longer think that the Sethians were telling stories of scientifically
                  correct or incorrect explanation. I think that they were trying to
                  expose a bad dream and offer in its place a nicer one. -Steve W.
                  >
                • Steve
                  ... I ... is ... salvation ... not ... for ... can ... is ... ailments. ... for ... creation ... being ... is ... extensive ... version). ... struggle ...
                  Message 8 of 14 , Jun 30, 2006
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                    --- In gnosticism2@yahoogroups.com, lady_caritas <no_reply@...> wrote:
                    >
                    > Okay,... to continue from my previous post #12506 –
                    >
                    > In reading Part I of Karen King's _The Secret Revelation of John_,
                    I
                    > was blown away by her Chapter 4, "The Solution: Salvation." I'll
                    > probably just include a few quotes of hers again because she
                    > expresses herself better than I could paraphrase in some cases.
                    >
                    > Dr. King highlights the idea that for the Sethians the human being
                    is
                    > not all material, that the body is not evil, and that by
                    > understanding it, one can control demonic influences for healing.
                    > Also, her discussion of sex is particularly challenging to some
                    > modern views about these Sethians. She also confirms that
                    salvation
                    > is not just a matter of mystical experience.
                    >
                    > Near the beginning of her chapter 4 (p. 122) about "Salvation," she
                    > quotes Hauschild, saying:
                    >
                    > "Those who are saved in the _Apocryphon of John_ are `spirituals'
                    not
                    > because they possess a divine spirit by nature – that is the case
                    for
                    > everyone – but because an additional salvific Spirit has come over
                    > them."
                    >
                    > Apparently, according to these Sethians, all humanity will be saved
                    > ultimately, except those who blaspheme the Spirit.
                    >
                    > Later she says (p. 123), "The evil humanity must overcome is the
                    > counterfeit spirit of the demonic powers; the body is only their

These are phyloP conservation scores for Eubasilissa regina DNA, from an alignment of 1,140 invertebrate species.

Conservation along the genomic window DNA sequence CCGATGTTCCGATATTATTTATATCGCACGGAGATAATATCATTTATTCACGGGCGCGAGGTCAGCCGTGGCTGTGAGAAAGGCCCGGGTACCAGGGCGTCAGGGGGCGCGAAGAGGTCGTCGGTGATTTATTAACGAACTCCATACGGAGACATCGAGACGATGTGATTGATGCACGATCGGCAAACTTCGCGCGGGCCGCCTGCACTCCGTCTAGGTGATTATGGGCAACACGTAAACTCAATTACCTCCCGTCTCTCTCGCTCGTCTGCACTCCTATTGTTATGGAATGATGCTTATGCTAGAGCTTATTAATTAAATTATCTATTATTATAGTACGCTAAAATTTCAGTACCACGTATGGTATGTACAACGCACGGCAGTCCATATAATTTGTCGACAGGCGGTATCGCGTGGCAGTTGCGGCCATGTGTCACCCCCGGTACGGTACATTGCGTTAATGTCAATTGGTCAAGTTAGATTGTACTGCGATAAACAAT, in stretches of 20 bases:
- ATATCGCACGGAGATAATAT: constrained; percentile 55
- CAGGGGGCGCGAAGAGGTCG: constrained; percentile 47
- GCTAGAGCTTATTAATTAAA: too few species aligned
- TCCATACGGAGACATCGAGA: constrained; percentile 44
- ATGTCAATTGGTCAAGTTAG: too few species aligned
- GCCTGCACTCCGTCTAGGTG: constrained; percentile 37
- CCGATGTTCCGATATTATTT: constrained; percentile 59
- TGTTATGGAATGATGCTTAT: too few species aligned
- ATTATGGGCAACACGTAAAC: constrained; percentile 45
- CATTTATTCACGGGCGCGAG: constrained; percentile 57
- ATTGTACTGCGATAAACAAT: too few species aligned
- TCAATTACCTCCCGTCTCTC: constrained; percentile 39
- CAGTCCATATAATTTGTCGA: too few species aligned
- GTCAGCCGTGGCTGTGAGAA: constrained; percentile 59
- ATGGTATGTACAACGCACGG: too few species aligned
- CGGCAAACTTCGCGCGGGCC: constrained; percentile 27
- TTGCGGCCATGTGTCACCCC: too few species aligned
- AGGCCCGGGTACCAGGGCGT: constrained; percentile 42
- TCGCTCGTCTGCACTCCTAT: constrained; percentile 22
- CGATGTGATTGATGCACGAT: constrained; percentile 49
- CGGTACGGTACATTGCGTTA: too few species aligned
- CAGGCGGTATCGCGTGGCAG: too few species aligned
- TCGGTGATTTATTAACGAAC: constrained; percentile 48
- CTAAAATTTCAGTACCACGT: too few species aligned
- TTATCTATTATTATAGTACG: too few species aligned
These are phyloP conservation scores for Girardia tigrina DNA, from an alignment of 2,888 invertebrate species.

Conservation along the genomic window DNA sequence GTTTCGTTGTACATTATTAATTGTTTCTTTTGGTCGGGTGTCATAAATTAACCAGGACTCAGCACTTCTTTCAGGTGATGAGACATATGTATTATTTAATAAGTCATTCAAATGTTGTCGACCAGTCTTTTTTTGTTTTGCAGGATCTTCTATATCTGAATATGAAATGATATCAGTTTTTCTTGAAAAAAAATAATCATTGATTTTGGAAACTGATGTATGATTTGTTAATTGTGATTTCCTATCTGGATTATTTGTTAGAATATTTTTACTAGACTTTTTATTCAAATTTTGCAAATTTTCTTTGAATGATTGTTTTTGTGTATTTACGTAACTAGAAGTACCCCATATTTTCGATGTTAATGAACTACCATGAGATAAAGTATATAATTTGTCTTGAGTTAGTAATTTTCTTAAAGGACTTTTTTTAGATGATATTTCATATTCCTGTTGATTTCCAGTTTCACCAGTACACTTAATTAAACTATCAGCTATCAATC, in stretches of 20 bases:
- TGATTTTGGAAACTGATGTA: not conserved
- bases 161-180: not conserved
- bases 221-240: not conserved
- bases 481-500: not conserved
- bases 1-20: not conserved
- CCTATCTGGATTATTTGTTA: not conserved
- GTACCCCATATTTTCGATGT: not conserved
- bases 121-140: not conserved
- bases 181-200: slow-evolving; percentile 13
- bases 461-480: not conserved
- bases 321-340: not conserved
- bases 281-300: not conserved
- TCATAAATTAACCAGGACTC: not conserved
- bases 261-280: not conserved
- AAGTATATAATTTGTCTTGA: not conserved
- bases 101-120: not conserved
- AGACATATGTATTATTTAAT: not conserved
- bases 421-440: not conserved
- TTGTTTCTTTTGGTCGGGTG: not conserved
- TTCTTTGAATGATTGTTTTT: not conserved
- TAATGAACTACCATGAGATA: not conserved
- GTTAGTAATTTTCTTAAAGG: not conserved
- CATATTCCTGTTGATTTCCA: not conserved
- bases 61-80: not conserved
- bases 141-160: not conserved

> tool. That the body is not the locus of evil is shown by the fact
                    > that it can be neutralized. Complete purification and salvation
                    can
                    > be achieved while still in the body."
                    >
                    > And –
                    >
                    > "The flesh does not have to serve the ends of the demons; while it
                    is
                    > not the focus of salvation, neither is it the locus of its
                    ailments.
                    > The battle for life is not fought between the Spirit and the body,
                    > but between the true Spirit of Light and the counterfeit spirit of
                    > the demons. Neither is the soul considered to be evil by nature,
                    for
                    > even after the creation of the psychic body of Adam we are told
                    > that "he was naked of evil" (SrevJohn 18.17). The bodily self is
                    > quite real and has quite real effects. The story of Adam's
                    creation
                    > shows how the human body – and materiality itself – comes into
                    being
                    > through the interplay of forces seeking to control the Spirit. In
                    > that sense, the human body is the effect of a power struggle. It
                    is
                    > the battlefield between the opposing forces of the true Spirit and
                    > the counterfeit spirit.
                    >
                    > "Moreover, the body is an important – if not the most important –
                    > site of revelation and the purveyor of true knowledge. The
                    > centrality of this topic is emphasized by the fact that an
                    extensive
                    > portion of the _Secret Revelation of John_ is taken up with the
                    > creation of the human body (almost a quarter of the longer
                    version).
                    > What is the truth which the body teaches? It is a map of the
                    > substance and structure of reality with all its tensions and
                    > conflicts. Simultaneously it is the territory on which the